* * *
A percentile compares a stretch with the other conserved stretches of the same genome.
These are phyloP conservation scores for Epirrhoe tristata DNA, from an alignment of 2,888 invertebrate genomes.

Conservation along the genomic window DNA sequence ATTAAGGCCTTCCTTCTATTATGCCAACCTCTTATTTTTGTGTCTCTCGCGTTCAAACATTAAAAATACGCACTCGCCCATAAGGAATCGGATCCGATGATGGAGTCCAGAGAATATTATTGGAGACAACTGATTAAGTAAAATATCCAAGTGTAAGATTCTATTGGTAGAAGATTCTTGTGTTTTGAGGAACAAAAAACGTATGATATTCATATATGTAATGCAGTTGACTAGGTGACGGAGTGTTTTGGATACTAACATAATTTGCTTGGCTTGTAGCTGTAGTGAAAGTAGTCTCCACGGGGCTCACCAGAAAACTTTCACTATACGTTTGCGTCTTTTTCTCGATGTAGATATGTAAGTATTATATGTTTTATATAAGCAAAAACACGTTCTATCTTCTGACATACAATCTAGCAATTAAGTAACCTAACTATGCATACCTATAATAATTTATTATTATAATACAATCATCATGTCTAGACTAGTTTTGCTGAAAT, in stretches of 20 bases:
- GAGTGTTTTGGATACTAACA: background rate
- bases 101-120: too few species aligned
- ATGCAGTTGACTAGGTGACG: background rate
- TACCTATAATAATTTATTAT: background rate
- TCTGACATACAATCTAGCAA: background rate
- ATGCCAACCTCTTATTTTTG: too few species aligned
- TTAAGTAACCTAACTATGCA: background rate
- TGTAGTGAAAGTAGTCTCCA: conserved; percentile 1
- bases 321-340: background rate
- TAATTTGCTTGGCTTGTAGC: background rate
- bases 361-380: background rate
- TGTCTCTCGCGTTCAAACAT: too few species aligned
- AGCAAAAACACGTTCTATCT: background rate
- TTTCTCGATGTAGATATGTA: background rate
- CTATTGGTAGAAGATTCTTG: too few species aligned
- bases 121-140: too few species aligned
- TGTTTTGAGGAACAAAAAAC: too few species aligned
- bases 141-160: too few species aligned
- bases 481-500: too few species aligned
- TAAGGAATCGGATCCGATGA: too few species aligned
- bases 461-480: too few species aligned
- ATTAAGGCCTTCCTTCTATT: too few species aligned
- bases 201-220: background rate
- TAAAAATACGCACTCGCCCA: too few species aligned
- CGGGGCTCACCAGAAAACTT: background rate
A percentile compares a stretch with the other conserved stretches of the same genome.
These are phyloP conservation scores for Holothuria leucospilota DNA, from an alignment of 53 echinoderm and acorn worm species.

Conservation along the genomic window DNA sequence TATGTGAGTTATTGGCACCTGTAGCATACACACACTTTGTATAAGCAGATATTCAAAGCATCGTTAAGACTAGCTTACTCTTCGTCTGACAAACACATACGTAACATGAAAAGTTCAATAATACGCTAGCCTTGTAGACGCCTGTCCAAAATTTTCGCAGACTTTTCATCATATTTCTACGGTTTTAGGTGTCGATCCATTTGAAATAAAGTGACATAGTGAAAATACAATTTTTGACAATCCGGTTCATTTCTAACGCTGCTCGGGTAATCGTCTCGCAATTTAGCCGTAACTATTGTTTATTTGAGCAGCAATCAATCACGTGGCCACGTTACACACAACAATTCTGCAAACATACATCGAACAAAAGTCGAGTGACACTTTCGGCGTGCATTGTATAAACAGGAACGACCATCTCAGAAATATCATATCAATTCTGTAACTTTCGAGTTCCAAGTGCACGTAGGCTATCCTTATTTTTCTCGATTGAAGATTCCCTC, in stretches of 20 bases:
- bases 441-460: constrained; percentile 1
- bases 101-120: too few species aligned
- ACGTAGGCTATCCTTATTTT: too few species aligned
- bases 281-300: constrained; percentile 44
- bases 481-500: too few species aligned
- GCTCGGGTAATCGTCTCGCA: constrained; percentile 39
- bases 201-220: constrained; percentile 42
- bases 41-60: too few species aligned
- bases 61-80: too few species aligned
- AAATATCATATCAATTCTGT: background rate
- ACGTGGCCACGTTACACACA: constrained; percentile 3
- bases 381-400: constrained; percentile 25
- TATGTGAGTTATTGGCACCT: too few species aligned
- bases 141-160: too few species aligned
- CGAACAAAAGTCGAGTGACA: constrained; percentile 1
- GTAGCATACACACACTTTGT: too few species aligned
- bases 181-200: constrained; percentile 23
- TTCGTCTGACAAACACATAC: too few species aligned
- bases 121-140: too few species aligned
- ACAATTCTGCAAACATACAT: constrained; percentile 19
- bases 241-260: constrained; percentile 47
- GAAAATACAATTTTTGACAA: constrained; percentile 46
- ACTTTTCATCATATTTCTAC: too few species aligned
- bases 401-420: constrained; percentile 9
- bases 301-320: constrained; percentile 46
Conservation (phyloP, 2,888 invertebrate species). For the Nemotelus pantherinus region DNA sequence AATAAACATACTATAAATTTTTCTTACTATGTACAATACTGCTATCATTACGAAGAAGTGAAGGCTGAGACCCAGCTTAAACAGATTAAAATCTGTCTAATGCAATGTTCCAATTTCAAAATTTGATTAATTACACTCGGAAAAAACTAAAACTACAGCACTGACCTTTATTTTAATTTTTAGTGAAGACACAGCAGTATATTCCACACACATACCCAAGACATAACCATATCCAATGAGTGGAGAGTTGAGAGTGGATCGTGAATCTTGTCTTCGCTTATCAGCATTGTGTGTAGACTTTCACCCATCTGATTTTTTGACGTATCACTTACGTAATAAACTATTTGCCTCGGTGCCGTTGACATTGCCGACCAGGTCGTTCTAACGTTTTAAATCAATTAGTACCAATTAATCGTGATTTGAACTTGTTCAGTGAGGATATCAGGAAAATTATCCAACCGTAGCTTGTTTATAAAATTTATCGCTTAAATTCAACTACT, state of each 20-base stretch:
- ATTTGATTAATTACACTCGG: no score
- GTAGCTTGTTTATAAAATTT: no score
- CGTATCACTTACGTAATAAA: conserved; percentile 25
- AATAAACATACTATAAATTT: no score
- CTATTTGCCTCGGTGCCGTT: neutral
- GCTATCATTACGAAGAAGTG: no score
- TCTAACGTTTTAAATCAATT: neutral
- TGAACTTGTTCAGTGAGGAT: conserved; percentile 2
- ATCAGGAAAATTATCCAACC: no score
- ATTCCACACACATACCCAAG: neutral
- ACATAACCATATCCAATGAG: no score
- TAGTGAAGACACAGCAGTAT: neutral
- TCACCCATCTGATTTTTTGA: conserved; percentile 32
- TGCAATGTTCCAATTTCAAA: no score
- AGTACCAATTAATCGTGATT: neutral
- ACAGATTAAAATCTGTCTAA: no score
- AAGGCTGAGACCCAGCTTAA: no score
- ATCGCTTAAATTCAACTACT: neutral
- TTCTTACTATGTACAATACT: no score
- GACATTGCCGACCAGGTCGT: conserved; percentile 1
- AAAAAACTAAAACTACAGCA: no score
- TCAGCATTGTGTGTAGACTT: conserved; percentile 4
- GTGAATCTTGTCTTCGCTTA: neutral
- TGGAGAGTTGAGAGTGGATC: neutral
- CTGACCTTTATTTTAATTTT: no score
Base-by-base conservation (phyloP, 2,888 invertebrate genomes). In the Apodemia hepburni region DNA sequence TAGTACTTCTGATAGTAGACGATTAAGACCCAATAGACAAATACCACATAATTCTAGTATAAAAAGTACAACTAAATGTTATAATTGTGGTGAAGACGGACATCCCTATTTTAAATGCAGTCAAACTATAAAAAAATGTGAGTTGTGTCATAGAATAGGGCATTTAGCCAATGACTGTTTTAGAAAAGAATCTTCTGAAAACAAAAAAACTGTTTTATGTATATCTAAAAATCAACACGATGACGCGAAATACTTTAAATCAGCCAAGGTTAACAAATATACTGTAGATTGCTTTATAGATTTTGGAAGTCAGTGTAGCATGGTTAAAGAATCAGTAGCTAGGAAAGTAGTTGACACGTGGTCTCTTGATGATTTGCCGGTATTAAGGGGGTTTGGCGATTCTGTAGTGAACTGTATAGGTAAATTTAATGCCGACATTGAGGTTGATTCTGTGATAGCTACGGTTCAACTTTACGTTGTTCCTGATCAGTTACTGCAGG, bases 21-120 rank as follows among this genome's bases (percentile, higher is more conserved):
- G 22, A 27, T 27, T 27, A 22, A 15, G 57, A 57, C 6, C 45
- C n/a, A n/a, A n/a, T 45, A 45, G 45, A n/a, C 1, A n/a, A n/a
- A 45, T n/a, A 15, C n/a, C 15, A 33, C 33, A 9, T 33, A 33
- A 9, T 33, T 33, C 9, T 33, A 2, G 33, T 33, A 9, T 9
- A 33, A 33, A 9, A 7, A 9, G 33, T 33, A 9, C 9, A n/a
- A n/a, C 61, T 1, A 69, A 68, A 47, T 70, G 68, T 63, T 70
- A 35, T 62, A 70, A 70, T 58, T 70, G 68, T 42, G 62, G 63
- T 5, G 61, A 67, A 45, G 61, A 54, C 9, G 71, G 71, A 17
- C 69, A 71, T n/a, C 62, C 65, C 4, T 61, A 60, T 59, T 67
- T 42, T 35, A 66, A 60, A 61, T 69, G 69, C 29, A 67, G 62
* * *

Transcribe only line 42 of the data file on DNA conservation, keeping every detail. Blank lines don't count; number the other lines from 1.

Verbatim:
- ACGTGGCCACGTTACACACA: constrained; percentile 3